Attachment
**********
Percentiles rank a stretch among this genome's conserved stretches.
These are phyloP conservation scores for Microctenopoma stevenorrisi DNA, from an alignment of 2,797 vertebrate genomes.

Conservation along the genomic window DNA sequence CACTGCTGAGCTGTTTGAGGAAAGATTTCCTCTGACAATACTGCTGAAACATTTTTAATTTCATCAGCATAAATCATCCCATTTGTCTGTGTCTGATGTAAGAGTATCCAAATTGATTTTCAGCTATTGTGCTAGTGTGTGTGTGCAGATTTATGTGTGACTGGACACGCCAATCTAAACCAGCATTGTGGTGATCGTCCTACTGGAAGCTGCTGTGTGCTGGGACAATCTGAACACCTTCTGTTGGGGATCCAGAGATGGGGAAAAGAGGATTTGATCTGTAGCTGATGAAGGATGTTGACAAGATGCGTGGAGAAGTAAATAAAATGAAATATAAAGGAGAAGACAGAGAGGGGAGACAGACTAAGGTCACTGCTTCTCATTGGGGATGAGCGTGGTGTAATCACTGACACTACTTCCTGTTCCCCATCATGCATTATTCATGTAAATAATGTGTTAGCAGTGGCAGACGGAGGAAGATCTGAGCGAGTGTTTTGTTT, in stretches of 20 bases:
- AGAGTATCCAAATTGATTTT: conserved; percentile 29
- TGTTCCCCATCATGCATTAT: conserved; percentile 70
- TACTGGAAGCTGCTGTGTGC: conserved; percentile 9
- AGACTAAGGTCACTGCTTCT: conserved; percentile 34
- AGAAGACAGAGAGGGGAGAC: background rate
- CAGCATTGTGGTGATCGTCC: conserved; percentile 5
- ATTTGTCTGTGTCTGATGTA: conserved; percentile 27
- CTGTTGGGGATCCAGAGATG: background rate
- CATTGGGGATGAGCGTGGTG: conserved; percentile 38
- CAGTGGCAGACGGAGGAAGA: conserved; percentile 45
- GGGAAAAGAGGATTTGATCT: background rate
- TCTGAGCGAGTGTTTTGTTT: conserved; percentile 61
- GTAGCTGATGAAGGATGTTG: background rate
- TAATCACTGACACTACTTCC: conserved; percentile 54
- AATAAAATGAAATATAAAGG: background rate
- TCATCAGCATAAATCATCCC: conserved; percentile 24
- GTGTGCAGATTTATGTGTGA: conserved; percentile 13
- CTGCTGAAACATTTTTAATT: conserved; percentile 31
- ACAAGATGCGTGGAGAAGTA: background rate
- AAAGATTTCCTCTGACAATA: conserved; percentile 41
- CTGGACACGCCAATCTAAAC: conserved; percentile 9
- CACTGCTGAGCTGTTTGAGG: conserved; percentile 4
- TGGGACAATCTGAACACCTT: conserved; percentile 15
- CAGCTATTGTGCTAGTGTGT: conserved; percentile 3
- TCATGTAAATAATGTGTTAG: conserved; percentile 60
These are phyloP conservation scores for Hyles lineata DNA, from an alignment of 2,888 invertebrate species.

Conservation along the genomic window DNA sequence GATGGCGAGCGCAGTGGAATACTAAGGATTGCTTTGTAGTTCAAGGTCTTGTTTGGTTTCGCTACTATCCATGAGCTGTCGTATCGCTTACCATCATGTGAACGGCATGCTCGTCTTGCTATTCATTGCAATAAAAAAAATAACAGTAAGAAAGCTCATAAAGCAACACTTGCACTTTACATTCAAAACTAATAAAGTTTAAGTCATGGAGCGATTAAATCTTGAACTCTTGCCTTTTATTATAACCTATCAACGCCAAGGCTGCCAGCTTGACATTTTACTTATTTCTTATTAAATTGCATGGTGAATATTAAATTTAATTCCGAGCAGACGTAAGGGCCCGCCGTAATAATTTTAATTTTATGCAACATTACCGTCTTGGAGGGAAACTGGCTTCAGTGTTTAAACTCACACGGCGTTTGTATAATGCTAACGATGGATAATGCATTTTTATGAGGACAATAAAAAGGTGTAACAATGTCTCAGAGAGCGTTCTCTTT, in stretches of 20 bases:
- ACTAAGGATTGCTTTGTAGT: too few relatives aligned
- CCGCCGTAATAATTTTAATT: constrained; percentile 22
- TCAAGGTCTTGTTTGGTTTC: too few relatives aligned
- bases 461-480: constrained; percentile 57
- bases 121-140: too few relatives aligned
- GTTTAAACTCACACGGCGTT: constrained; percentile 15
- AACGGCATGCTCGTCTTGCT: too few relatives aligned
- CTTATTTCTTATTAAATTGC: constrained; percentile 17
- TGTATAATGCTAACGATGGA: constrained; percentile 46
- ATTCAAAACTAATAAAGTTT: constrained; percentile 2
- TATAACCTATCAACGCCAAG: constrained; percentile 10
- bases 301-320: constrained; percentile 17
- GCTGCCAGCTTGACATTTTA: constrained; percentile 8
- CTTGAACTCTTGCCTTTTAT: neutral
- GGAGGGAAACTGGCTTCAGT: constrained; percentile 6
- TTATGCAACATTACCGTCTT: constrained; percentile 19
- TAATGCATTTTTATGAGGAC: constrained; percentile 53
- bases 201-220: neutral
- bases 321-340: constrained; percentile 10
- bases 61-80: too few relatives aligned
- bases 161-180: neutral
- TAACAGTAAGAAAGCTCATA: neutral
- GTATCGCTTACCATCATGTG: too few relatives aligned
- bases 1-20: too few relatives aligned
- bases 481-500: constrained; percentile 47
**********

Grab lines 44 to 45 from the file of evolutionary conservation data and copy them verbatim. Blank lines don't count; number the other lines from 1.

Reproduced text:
- CTTGAACTCTTGCCTTTTAT: neutral
- GGAGGGAAACTGGCTTCAGT: constrained; percentile 6